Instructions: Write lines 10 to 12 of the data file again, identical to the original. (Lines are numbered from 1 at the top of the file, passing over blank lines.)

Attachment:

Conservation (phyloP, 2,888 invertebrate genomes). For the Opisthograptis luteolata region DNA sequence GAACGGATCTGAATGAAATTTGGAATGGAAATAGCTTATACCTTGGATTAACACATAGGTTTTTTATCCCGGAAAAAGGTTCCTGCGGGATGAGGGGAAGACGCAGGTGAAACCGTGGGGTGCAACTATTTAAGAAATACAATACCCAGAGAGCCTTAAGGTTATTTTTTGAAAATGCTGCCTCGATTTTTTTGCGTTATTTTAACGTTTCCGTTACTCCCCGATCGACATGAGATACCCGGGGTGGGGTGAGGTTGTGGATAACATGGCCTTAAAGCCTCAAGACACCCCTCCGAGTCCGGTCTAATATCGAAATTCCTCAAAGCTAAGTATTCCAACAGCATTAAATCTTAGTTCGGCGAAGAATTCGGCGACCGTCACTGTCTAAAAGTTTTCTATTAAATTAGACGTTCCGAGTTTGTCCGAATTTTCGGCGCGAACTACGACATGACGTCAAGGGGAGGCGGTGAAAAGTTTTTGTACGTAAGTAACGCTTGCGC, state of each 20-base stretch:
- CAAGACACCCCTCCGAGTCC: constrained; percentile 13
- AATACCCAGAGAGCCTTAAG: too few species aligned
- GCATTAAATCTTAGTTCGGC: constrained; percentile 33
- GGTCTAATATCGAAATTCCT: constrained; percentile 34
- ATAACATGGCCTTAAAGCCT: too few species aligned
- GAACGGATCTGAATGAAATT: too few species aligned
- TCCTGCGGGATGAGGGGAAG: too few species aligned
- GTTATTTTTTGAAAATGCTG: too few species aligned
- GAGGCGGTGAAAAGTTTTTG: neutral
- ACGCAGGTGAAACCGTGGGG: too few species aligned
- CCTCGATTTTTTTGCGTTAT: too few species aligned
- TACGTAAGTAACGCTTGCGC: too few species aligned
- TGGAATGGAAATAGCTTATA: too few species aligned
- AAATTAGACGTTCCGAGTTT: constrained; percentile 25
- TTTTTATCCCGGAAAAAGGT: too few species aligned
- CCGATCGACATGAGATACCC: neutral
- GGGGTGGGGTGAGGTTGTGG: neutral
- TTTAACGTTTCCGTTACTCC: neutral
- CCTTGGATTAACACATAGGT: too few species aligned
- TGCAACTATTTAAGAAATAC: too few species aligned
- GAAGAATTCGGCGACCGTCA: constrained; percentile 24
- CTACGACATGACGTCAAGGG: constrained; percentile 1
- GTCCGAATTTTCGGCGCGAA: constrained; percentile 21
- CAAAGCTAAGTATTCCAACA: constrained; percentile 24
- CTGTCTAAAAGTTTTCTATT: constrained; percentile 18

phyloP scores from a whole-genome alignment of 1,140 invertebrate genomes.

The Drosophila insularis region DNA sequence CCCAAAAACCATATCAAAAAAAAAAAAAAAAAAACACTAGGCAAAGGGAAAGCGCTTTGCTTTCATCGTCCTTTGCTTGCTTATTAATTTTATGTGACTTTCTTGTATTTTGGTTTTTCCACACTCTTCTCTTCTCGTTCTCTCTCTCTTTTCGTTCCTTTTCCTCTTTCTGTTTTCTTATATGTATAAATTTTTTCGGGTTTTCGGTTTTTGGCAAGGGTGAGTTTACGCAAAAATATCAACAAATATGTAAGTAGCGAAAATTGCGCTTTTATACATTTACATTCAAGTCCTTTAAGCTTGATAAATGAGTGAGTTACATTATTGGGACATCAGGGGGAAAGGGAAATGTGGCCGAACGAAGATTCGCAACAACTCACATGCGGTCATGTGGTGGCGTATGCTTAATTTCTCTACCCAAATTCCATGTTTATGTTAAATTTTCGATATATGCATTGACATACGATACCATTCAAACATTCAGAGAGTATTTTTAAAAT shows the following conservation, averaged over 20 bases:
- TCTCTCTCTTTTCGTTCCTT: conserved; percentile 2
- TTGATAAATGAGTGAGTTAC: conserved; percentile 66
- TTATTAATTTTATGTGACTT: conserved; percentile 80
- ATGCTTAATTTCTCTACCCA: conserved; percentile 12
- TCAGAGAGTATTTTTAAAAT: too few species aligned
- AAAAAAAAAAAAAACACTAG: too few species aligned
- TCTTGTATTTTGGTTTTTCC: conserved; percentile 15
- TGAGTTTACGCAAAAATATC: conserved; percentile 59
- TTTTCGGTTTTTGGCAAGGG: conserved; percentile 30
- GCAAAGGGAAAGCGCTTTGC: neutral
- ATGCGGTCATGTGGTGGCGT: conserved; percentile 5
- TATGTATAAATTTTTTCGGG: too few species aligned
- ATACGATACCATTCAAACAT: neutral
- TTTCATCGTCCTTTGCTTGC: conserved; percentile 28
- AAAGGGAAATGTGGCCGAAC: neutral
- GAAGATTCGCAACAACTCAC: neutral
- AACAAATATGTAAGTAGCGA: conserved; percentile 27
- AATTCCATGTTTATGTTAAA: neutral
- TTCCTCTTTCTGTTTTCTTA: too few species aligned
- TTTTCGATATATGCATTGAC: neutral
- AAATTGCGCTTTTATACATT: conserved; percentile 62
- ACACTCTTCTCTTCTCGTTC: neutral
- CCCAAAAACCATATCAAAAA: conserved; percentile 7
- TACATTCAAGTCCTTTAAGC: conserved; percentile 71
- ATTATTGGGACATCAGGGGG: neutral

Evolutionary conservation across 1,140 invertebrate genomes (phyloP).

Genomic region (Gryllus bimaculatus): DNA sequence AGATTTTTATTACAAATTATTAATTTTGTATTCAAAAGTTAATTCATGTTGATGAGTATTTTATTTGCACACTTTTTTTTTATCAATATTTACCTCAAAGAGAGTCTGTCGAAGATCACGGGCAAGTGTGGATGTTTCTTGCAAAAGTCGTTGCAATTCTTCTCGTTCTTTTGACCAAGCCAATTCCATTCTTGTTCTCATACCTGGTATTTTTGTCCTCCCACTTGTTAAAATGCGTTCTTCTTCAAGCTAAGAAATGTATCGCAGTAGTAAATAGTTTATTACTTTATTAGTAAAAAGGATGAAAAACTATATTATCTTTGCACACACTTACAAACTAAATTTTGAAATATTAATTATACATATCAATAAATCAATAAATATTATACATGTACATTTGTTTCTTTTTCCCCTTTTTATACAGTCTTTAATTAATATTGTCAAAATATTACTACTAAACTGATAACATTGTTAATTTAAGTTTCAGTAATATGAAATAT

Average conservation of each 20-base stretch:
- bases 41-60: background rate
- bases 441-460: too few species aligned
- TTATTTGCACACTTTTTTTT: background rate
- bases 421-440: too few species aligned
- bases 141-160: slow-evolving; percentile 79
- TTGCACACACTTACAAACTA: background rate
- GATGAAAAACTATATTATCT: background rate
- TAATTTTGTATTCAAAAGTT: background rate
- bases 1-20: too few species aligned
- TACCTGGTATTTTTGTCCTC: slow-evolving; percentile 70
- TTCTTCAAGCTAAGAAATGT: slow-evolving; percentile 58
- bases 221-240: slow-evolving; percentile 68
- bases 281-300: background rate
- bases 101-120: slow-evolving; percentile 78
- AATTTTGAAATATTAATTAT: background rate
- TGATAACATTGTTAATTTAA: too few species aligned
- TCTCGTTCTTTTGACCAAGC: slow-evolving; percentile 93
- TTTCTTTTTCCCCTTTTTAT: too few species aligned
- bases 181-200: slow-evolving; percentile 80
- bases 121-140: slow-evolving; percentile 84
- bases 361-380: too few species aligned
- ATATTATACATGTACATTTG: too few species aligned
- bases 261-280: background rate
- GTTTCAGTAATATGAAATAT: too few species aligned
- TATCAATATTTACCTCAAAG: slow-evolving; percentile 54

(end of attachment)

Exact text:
- GAGGCGGTGAAAAGTTTTTG: neutral
- ACGCAGGTGAAACCGTGGGG: too few species aligned
- CCTCGATTTTTTTGCGTTAT: too few species aligned